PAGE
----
White Crosses

Album Review of White Crosses by Against Me!.

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White Crosses

Against Me!

White Crosses by Against Me!

Release Date: Jun 8, 2010
Record label: Sire
Genre(s): Rock, Indie/Alternative

70 Music-Critic Score
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White Crosses - Fairly Good, Based on 6 Critics

Slant Magazine - 80
Based on rating 4.0/5
80

Being that the Berkeley brats in Green Day appear to have fully devoted themselves to crafting mawkish anthems for disaffected mallrats, it’s tempting to ignore all the similarities between that band and Florida’s Against Me!, who may well be the only relevant punk act signed to a major label today. But frontman Tom Gabel shares wholeheartedly in Billie Joe Armstrong’s proclivity for earnest lyrical politicking, and his band has been dogged with predictable “sell out” charges with each successive album, even before they jumped to the majors. White Crosses is Against Me!‘s second release with Sire and—like its predecessor, New Wave—it’s produced by Butch Vig, the alt-rock super-producer whose credits include Nevermind and, yes, Green Day’s 21st Century Breakdown.

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Entertainment Weekly - 79
Based on rating B+
79

2007’s New Wave was an artistic and commercial breakthrough for Against Me!, the formerly stripped-down punk act, setting frontman Tom Gabel’s strident, socially aware lyrics against melodic hooks via producer Butch Vig. That relationship is revisited on White Crosses, and whaddaya know, it is possible to merrily sing along with lines like ”We were bashing our brains out on a kitchen cabinet.” B+ Download These:Anthemic I Was a Teenage Anarchist at amazon.comJoyous Suffocation at last.fm See all of this week’s reviews .

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PopMatters - 70
Based on rating 7/10
70

When we last heard from Against Me!, they were earning mainstream recognition for their major label debut, New Wave. They had a minor hit single in “Thrash Unreal” and even a romantic-sounding duet with Tegan of indie darlings Tegan and Sara. The production from Butch Vig toned down some of the band’s punk grit and emphasized a more expansive, rock-oriented sound.

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AllMusic - 70
Based on rating 7/10
70

Against Me!'s major-label debut, New Wave, was their bid into the mainstream music scene, landing them on major festival bills and earning them the praise of national magazines. It was a record with more rock polish than grit thanks to producer Butch Vig, and when longtime drummer Warren Oakes later left and was replaced by former Hot Water Music skinsman George Rebelo, it was pretty clear that their follow-up would even further mark a new chapter for the band -- a new lineup, a new energy. But what couldn't be known was just how much of a progression it would be.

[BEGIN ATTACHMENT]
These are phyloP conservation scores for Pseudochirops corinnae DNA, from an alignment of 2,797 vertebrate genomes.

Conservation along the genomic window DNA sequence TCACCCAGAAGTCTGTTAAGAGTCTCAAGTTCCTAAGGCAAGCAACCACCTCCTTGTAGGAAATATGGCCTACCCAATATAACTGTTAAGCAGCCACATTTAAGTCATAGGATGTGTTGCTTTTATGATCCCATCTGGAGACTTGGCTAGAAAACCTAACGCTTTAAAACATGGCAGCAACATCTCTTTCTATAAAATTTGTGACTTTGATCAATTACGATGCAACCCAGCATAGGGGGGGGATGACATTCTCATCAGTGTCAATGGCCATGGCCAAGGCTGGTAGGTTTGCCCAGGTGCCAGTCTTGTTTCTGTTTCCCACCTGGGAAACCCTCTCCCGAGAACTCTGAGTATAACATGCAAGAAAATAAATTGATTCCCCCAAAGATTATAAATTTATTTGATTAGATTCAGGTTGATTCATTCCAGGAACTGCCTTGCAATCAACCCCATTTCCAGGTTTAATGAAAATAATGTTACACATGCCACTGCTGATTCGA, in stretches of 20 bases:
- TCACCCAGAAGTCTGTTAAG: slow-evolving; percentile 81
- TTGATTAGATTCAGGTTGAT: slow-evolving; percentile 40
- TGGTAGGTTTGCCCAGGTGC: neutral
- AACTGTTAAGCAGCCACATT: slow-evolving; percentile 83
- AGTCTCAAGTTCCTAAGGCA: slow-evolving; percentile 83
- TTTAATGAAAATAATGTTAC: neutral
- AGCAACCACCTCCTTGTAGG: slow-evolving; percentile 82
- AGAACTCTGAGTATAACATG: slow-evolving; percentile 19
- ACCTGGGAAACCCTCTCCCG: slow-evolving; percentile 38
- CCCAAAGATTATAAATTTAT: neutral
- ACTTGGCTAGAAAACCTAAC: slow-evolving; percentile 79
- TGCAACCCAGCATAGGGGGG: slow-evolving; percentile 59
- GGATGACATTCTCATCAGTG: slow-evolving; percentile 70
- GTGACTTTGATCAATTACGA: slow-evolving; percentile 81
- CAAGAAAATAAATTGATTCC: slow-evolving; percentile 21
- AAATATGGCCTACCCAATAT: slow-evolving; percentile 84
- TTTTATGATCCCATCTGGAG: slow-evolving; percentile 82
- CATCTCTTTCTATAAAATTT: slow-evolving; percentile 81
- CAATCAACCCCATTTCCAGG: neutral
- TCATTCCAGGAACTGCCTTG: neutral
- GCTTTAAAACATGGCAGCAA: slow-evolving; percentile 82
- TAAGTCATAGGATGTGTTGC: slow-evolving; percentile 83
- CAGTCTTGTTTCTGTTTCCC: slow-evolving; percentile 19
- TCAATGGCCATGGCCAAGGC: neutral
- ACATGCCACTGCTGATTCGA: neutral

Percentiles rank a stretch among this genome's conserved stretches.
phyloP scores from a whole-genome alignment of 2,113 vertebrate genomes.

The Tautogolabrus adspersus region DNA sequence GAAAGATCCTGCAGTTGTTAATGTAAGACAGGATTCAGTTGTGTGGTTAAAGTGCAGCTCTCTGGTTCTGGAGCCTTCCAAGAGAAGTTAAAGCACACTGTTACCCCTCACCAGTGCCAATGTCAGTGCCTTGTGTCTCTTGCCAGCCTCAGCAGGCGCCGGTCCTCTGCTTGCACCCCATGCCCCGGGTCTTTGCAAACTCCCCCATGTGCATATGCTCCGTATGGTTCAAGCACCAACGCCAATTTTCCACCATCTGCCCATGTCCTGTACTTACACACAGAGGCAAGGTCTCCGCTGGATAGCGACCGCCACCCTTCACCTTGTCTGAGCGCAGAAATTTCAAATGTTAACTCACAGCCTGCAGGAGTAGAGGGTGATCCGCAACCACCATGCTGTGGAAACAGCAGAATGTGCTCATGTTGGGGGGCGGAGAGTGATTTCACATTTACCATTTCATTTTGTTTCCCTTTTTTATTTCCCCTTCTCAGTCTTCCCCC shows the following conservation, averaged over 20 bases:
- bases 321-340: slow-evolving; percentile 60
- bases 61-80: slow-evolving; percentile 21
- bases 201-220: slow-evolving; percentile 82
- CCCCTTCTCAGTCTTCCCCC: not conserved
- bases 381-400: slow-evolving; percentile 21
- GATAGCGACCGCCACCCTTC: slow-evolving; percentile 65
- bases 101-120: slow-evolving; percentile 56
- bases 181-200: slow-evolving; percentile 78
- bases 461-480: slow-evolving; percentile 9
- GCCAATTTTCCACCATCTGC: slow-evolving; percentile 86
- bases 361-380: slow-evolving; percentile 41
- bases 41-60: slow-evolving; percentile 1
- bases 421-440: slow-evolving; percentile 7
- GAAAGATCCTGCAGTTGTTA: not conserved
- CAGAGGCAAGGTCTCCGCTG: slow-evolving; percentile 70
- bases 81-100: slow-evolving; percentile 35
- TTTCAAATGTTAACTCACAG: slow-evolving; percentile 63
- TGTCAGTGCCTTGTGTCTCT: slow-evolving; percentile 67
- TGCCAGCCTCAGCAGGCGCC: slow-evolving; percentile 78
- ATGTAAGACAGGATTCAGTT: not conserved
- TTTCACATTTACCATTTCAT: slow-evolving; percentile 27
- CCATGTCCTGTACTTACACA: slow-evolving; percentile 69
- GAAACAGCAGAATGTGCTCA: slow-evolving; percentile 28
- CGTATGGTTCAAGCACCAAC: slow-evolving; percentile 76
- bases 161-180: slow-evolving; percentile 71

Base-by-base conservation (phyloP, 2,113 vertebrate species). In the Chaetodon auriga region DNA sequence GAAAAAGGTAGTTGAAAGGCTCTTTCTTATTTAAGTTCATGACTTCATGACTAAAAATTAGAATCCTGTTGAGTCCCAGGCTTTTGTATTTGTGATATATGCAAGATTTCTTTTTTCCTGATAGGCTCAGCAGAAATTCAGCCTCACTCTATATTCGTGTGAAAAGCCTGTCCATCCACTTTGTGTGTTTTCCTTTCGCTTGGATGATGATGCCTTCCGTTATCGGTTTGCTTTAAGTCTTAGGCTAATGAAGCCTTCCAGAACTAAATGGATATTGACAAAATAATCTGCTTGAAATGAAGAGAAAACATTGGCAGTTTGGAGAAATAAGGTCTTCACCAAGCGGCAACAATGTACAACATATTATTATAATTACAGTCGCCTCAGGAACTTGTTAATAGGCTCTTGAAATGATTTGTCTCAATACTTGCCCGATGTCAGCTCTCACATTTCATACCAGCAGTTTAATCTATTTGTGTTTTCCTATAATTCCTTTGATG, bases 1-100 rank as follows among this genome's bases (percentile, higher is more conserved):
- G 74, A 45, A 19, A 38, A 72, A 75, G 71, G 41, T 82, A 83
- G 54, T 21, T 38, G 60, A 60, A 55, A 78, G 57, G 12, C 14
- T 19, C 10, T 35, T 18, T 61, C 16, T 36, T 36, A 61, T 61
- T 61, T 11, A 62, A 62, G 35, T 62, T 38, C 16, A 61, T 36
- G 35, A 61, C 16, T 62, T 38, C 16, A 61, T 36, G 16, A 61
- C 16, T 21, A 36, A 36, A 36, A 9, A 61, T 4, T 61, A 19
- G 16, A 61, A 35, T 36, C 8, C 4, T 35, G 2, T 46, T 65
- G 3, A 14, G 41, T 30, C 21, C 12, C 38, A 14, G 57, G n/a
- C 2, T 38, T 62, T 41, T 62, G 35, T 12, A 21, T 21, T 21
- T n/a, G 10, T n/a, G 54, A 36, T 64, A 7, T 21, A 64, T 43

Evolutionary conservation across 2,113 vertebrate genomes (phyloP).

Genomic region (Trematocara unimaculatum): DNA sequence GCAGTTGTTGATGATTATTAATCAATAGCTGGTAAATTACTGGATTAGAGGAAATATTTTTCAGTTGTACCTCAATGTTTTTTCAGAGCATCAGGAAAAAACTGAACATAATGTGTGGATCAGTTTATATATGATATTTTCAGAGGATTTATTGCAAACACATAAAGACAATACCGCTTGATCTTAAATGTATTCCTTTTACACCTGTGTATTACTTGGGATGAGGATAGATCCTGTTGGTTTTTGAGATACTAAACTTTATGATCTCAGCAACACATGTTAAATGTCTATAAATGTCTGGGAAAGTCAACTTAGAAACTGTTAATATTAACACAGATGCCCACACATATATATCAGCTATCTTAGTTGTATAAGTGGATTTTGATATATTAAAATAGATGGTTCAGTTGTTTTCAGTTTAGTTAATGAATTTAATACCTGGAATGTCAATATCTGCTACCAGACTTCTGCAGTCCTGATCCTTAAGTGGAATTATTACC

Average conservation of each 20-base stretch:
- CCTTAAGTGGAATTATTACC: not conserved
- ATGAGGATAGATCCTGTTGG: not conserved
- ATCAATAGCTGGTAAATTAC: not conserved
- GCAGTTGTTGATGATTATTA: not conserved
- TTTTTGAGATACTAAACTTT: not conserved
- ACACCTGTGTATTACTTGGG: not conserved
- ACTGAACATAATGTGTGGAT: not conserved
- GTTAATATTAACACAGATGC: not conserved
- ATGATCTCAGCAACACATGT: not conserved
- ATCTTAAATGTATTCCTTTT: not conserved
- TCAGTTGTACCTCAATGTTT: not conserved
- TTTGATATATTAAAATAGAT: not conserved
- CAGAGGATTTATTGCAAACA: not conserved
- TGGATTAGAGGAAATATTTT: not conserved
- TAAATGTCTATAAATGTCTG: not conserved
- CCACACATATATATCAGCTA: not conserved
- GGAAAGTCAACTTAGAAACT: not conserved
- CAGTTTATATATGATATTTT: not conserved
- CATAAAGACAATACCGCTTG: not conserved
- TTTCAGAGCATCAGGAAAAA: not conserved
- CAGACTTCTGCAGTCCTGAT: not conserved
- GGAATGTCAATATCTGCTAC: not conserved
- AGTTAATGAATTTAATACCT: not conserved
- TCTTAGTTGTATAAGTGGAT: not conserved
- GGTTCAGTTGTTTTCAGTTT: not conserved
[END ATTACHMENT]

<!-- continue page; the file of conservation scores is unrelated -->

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Prefix Magazine - 50
Based on rating 5.0/10
50

No one is ever going to discuss White Crosses -- or any other record Against Me! will ever produce, for that matter -- without invoking that ugly term: sellout. As in, Did Against Me! sell out by making this record? Is this a sellout record? Does Tom Gabel still care about punk rock, or is he just a big phony sellout? Was it when Butch Vig started producing them that they sold out, or was it when Spin named New Wave the best album of 2007? Will they ever go back to their old sound, or will they keep being a bunch of sellouts? (And what about anarchy!?) It’s a precarious argument to start, one that usually gives way to overzealous fandom, pointer fingers and dubious justification, but it touches everything Against Me! does these days. They started as an aggressive folk-tinged punk band, tossing out three albums and a mess of EPs before signing to Sire, where they quickly smoothed up their sound to more clearly feature singer Tom Gabel’s impressive rock voice.

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BBC Music
Their review was positive

A boat-rocking work with plenty of merit in places. Alistair Lawrence 2010 After 2007’s New Wave did everything from upset to alienate a portion of their fanbase – depending which message boards you read and, more tellingly, which ones you believe – Against Me! have navigated those stormy, puritanical waters to bring us White Crosses. And while there’s been no attempt to steer a course back to the blistering folk punk of their earlier releases, it’s hard to argue that they’re not still rocking the boat.

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